The “Dust Bowl” phenomenon that occurred in the 1930s across the plains of North America could return and become more usual in the current atmospheric conditions of spiked greenhouse levels. The new study by the University of Oxford’s, Environmental Change Institute published on May 18 said that those heatwaves that occurred in the region years ago would be “much larger” under the present-day levels of greenhouse gases in the atmosphere. It would also lead to the “return period” of the rare devastating heatwave summer.
The study said, “Heatwave activity in similarly rare events would be much larger under today’s atmospheric GHG forcing and the return period of a 1-in-100-year heatwave summer (as observed in 1936) would be reduced to about 1-in-40 years.
“A key driver of the increasing heatwave activity and intensity is reduced evaporative cooling and increased sensible heating during dry springs and summers,” it added.
The “substantial warning” of Dust Bowl drought had caused severe crop failures across North America along with huge dust storms. The harsh weather conditions had also led to “out-migration”. These situations had occurred when the United States was experiencing its “hottest summers” of the 20th century in 1934 and 1936. There were apparently more than 40 heatwave days and the maximum temperatures had even surpassed 44 degree-Celcius in some regions of the country.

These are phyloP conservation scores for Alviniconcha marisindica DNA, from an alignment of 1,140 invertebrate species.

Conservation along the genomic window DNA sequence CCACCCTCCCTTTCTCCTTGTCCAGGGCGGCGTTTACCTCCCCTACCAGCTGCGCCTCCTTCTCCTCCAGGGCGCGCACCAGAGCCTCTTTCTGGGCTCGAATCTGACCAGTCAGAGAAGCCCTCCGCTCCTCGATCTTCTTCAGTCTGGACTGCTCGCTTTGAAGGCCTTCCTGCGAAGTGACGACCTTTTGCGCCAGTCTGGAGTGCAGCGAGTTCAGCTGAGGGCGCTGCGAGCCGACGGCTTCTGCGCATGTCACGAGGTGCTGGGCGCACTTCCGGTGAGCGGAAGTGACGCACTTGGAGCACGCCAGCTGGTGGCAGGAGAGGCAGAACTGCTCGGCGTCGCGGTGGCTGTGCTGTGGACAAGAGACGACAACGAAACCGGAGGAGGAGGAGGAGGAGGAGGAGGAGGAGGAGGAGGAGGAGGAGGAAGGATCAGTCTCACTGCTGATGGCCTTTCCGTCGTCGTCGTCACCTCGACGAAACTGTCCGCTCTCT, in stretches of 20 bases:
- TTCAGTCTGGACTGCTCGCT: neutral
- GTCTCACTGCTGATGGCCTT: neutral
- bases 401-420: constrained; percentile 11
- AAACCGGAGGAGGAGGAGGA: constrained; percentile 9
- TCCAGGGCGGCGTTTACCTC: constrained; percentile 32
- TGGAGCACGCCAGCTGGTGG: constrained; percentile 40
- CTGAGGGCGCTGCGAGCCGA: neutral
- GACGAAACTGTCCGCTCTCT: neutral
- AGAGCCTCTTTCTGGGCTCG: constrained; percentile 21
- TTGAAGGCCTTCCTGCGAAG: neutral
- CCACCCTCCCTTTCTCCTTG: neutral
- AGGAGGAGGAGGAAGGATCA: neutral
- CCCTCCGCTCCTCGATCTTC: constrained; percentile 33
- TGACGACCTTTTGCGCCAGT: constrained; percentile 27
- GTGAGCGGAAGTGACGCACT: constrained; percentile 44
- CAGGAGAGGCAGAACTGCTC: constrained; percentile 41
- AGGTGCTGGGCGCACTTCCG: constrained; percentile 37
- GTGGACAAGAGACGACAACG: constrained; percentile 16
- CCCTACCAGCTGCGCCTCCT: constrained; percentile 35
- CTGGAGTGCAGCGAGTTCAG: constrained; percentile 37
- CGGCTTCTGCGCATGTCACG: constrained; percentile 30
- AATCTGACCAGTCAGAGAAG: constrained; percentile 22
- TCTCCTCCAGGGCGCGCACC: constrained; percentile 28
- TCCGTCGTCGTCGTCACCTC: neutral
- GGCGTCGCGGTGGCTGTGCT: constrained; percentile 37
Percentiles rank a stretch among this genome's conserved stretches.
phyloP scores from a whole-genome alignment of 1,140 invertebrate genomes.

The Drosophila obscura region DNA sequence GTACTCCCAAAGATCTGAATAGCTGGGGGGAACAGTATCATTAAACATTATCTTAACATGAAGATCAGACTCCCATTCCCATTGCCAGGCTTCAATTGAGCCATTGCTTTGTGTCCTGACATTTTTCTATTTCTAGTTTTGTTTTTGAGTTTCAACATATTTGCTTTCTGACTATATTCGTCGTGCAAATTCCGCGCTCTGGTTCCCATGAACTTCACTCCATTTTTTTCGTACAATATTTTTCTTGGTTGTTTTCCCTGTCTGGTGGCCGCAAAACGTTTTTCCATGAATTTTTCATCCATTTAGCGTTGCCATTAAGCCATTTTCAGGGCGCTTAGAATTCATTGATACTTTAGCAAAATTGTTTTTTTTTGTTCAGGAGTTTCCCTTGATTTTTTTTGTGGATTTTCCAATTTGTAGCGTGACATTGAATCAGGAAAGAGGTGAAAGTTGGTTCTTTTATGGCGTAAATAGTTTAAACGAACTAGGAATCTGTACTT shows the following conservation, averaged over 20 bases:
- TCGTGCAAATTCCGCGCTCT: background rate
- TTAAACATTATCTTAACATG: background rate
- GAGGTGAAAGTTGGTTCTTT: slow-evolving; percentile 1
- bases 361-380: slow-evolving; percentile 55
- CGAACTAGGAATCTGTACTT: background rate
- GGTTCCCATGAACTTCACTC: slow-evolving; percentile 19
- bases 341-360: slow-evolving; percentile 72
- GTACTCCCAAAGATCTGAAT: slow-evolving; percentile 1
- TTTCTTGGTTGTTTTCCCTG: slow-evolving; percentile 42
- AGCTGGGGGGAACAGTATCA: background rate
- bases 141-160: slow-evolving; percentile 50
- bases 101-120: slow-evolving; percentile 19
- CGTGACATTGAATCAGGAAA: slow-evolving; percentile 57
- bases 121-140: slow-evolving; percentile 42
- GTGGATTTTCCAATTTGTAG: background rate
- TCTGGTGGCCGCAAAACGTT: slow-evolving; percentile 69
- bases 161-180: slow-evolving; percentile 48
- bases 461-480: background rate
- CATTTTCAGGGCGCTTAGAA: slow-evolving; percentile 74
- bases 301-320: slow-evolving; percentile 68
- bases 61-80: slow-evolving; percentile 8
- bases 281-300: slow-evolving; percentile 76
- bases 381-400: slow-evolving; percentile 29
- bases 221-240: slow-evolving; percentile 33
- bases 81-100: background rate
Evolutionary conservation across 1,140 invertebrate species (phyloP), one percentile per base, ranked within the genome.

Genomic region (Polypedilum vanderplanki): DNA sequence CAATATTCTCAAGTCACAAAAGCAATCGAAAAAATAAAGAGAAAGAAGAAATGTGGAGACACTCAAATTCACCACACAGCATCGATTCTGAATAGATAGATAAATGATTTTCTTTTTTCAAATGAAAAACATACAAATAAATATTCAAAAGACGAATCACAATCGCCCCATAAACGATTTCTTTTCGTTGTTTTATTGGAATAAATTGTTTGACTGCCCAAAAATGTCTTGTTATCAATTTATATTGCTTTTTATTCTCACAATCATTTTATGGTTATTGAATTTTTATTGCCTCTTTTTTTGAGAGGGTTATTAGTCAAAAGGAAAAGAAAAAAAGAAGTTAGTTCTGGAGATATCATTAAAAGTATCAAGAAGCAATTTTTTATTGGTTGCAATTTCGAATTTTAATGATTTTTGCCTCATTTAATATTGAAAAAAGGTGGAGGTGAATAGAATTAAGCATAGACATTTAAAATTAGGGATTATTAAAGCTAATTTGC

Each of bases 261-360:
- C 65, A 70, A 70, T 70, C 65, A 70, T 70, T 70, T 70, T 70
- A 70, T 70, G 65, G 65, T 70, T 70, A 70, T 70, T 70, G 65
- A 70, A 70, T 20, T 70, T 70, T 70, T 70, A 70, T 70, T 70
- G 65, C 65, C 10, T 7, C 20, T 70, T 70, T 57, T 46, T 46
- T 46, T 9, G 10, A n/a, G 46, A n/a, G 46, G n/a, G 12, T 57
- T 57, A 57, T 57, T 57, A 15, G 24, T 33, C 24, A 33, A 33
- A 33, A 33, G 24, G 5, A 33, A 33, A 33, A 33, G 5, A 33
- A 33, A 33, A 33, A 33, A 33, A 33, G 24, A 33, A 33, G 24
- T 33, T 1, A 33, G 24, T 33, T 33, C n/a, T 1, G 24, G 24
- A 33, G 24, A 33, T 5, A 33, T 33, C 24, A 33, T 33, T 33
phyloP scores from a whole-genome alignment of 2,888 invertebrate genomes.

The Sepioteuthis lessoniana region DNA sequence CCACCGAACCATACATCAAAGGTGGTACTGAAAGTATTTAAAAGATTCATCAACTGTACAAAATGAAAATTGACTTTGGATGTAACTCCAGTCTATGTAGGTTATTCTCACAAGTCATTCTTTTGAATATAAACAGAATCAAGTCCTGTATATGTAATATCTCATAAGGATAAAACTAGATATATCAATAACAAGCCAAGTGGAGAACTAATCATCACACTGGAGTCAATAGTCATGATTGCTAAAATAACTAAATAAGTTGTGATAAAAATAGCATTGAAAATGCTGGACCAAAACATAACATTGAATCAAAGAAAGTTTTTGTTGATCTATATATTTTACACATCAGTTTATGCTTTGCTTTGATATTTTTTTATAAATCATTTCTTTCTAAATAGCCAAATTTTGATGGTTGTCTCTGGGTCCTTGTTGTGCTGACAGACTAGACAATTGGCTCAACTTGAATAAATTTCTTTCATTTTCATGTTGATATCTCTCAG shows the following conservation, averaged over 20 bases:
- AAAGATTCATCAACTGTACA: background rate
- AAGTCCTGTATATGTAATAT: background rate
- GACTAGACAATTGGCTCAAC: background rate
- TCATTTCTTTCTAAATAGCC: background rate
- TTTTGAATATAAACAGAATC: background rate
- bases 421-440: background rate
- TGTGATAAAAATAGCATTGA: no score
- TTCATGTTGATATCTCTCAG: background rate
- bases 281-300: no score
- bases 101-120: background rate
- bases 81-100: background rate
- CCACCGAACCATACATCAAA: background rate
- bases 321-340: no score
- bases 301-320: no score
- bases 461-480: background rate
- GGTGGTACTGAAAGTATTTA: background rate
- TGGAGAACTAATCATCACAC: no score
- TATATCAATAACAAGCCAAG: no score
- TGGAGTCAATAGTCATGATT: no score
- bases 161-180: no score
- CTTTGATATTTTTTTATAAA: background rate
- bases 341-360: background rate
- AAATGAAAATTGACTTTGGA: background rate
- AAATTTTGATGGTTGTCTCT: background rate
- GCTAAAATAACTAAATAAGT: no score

However, even though such conditions are expected to come about rarely and that too naturally, the current increase in greenhouse gases in the atmosphere could make the Dust Bowl phenomenon more frequent. According to the study, the probability of it occurring again has risen by two and a half times marking once in every 40 years. If the temperatures in the world rise over 2 degrees Celcius above the pre-industrial levels, the Dust Bowl would become one-in-20-year events in the same region.
The co-author of the study and acting director of the Environmental Change Institute at the University of Oxford Friederike Otto said, “Even highly industrialised parts of the world are vulnerable to extreme heat and drought. This is an important reminder that if we do not want events like the dust bowl, we need to get to net zero [greenhouse gas emissions] very soon.”
Hearing "dust bowl" most think of severe drought, but heat waves played a huge role - our new paper highlights the importance of looking at all aspects of compounding disasters & looks at the role of #ClimateChange https://t.co/waOs6h2YBh pic.twitter.com/f9eug0m6zu— Friederike Otto (@FrediOtto) May 18, 2020